The U.S. military is significantly increasing troop deployments to Saudi Arabia, the Pentagon said Friday, announcing that 3,000 American personnel — including two fighter squadrons and an air expeditionary wing — will be sent to the Persian Gulf nation, as well as advanced missile defense systems.
U.S. officials said Saudi Arabia explicitly asked the Washington to send additional forces to the region, and that the latest move is in response to last month’s attack on Saudi oil facilities that the Trump administration, Riyadh and European powers have all blamed on Iran.
One official speaking on condition of anonymity with The Washington Times said administration officials have recently been carefully considering “moving more and more troops into Saudi Arabia.”
Friday’s developments came despite President Trump’s often-stated desire to bring American troops home from “forever wars” in the Middle East.
Defense Secretary Mark Esper authorized the new deployment weeks after the administration had already sent 200 air and missile defense soldiers to Saudi Arabia in response to the Sept. 14 attack on Saudi oil facilities, as well as an Army Patriot missile defense battery.
A Pentagon statement on Friday said an additional two Patriot batteries are now being deployed, as well as one Terminal High Altitude Area Defense (THAAD) system, along with the two fighter squadrons and the air expeditionary wing.
U.S. military officials said Mr. Esper informed Saudi Crown Prince and Minister of Defense Muhammad bin Salman of the troop movement Friday morning.
“Saudi Arabia is a longstanding security partner in the Middle East and has asked for additional support to supplement their own defenses and defend the international rules-based order,” Mr. Esper told reporters at the Pentagon Friday afternoon. “Taken together with other deployments I have extended or authorized over the last month, this involves about 3,000 United States forces.”
The secretary said that since May the U.S. has moved about 14,000 new military personnel to the wider Persian Gulf region.
The Pentagon statement on Friday stressed that “the United States does not seek conflict with the Iranian regime.” But the statement warned that the U.S. “will retain a robust military capability in the region that is ready to respond to any crisis and will defend U.S. forces and interest in the region.”
Analysts say the expanding deployment to Saudi has sensitive implications, given the difficult history of American military activity in the Kingdom.
While U.S. forces were sent there during the lead-up to the 1991 Gulf War, Washington began moving personnel out of Saudi Arabia in the late-1990s following a series of nightmarish developments — most notably the 1996 terrorist bombing of a housing complex in the Saudi city of Khobar that left 19 U.S. service members dead.
U.S. frustration over operating in the kingdom was already boiling when al Qaeda leader Osama bin Laden, himself a Saudi, later cited the American military’s presence in the nation — and more precisely, near the Muslim holy cities of Mecca and Medina — as a core motivation behind 9/11 and the Khobar Towers attack.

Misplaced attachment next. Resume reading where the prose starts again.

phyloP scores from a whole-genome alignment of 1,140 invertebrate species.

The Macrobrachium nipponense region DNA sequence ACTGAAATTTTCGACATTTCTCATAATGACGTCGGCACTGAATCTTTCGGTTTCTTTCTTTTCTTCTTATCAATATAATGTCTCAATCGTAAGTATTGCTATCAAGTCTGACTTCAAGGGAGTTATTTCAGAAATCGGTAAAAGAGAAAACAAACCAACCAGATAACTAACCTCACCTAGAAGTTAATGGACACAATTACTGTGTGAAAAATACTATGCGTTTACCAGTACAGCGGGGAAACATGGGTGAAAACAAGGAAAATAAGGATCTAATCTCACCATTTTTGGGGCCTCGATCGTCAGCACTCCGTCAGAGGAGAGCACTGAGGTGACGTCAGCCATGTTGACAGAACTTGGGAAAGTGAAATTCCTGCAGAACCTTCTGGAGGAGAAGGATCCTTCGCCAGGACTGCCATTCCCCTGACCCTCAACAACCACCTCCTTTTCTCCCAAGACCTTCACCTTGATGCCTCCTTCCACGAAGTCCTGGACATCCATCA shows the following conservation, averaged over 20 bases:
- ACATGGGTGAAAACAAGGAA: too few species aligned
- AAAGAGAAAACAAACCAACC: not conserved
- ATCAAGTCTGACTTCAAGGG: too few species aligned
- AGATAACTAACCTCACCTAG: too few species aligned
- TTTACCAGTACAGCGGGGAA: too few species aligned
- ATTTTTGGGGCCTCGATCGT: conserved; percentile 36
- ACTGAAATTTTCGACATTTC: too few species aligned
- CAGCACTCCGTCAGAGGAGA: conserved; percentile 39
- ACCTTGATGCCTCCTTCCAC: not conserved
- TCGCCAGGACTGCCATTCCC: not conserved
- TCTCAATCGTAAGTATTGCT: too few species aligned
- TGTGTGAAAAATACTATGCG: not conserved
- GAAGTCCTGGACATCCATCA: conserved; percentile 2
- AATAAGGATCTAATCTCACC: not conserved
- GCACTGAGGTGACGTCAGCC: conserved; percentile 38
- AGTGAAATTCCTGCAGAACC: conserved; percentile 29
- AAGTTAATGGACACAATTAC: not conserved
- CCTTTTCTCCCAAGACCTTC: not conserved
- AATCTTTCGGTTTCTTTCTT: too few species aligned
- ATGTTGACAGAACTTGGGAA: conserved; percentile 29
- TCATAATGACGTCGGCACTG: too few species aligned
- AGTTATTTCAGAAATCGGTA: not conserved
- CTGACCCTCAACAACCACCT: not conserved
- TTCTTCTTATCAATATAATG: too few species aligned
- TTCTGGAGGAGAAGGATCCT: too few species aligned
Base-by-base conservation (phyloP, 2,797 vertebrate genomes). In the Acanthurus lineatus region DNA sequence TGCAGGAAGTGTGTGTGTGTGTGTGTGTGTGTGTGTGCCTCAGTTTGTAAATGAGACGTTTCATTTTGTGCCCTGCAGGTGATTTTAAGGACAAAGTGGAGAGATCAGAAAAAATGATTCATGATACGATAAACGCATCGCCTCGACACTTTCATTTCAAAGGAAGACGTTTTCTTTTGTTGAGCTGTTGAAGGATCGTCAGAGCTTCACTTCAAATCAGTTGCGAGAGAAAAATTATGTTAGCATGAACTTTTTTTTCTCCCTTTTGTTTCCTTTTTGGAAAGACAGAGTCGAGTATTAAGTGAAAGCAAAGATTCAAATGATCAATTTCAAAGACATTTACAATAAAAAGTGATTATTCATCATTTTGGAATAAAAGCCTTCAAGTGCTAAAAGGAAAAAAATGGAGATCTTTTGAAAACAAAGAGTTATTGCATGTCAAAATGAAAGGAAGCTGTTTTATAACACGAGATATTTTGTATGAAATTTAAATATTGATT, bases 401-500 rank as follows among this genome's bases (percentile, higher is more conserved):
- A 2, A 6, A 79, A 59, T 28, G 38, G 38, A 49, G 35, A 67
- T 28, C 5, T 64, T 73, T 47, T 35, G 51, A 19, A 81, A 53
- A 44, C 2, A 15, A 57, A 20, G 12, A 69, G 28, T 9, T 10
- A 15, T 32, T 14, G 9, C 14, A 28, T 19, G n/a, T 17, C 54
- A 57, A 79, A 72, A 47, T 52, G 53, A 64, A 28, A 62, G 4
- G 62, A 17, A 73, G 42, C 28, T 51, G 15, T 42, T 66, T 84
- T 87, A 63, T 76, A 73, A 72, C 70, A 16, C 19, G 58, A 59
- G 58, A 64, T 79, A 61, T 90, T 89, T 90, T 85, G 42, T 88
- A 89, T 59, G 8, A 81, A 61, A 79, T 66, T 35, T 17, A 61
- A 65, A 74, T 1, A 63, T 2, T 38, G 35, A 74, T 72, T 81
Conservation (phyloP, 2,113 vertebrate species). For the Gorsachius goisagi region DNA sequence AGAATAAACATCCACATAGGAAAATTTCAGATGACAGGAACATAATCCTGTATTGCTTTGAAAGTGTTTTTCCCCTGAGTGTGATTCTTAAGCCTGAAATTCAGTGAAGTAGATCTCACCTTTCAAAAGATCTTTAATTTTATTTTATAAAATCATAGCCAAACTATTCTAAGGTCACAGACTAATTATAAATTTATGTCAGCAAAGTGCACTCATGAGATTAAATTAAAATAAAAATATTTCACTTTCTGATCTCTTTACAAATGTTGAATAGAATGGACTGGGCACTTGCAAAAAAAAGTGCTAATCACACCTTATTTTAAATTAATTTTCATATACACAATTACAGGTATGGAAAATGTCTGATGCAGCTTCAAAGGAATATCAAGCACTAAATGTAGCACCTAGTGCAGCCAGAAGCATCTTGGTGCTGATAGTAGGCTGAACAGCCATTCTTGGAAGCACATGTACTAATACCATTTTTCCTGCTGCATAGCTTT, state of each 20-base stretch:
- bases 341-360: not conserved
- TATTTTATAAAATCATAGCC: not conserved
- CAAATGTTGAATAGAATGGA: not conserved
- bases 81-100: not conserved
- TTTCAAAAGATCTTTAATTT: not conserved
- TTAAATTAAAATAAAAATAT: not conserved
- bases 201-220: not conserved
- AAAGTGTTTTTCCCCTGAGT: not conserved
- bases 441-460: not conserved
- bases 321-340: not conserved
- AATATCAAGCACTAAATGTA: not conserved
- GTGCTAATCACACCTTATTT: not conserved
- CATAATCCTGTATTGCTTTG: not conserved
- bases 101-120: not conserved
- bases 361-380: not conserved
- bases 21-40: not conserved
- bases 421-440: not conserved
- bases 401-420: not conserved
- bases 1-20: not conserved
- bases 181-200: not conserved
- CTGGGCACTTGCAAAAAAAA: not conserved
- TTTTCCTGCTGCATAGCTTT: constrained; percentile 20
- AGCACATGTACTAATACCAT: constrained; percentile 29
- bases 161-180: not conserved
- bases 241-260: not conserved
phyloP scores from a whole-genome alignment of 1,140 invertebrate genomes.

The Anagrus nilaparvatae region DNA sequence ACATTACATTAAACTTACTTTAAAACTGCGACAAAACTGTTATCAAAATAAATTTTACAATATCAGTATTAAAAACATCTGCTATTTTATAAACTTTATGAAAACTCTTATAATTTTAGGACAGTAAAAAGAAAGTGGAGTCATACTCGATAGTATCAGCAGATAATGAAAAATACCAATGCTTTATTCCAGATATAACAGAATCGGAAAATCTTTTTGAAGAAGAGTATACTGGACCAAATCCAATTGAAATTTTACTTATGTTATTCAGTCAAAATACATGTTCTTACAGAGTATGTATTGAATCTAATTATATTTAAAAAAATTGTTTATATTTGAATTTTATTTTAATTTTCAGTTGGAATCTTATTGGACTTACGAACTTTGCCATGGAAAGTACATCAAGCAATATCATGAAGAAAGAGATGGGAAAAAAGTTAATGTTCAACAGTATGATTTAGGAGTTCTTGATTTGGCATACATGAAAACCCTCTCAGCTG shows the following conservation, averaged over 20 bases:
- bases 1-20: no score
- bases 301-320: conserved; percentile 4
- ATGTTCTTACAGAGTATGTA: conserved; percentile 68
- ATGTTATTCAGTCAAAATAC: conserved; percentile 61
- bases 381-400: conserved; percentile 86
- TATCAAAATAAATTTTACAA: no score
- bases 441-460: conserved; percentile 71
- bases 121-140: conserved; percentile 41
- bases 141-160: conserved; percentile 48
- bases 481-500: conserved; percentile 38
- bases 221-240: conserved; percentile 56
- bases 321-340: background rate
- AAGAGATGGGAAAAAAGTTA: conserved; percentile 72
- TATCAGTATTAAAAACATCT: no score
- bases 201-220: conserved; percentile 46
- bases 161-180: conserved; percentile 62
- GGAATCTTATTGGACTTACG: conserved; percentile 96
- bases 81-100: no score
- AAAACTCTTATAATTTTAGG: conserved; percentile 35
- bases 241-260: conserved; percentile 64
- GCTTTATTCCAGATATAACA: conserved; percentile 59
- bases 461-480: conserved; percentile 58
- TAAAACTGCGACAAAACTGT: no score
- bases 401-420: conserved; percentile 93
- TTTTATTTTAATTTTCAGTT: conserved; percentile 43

There was little immediate reaction to Friday’s announcement that thousands of U.S. personnel will now be heading to Saudi Arabia.
But Mr. Trump has faced sharp criticism throughout this week over his announcement last Sunday to pull a small contingent of U.S. special forces back from Syria’s border with Turkey.
Republican and Democratic lawmakers on Capitol Hill have warned the pullback essentially invited Turkey to invade northeastern Syria and target Kurdish forces there that the U.S. had supported in the ground war against Islamic State terrorists.
Mr. Trump has responded to the criticism by asserting that he is following through on his campaign promise to pull America back from quagmire deployments to the region.
“We were supposed to be in Syria for 30 days. We’ve now been there for 10 years,” Mr. Trump said at a campaign rally in Minneapolis on Thursday night.
“We were supposed to be in Afghanistan for a short period of time,” the president said. “We’re now going to be there for close to 19 years. It’s time to bring them home. It’s time to bring them home. We’ve done our job, we’ve defeated everyone that we’re supposed to defeat.
“Now we are, we are policing, we are now policing,” Mr. Trump said. “We’re not fighting, we’re policing.”
“We’re slowly getting out of the Middle East,” he said. “We’re doing it carefully.”
While Mr. Trump made no mention during his remarks of the impending Pentagon announcement of a new troop deployment to Saudi Arabia, he lamented that the U.S. has “spent $8 trillion in the Middle East.”
“We’ve lost thousands of brave soldiers, and tens of thousands of terribly wounded people, great people, their lives will never be the same,” he said. “These wars produced only chaos and bloodshed. And all of the blood and treasure we sacrificed, made the Middle East, really it’s less safe, it’s less stable, and it’s less secure.”
“I say it all the time,” the president added. “The single greatest mistake our country made in its history was going into the quicksand of the Middle East.”
• Dave Boyer and Ben Wolfgang contributed to this story.
Copyright © 2020 The Washington Times, LLC.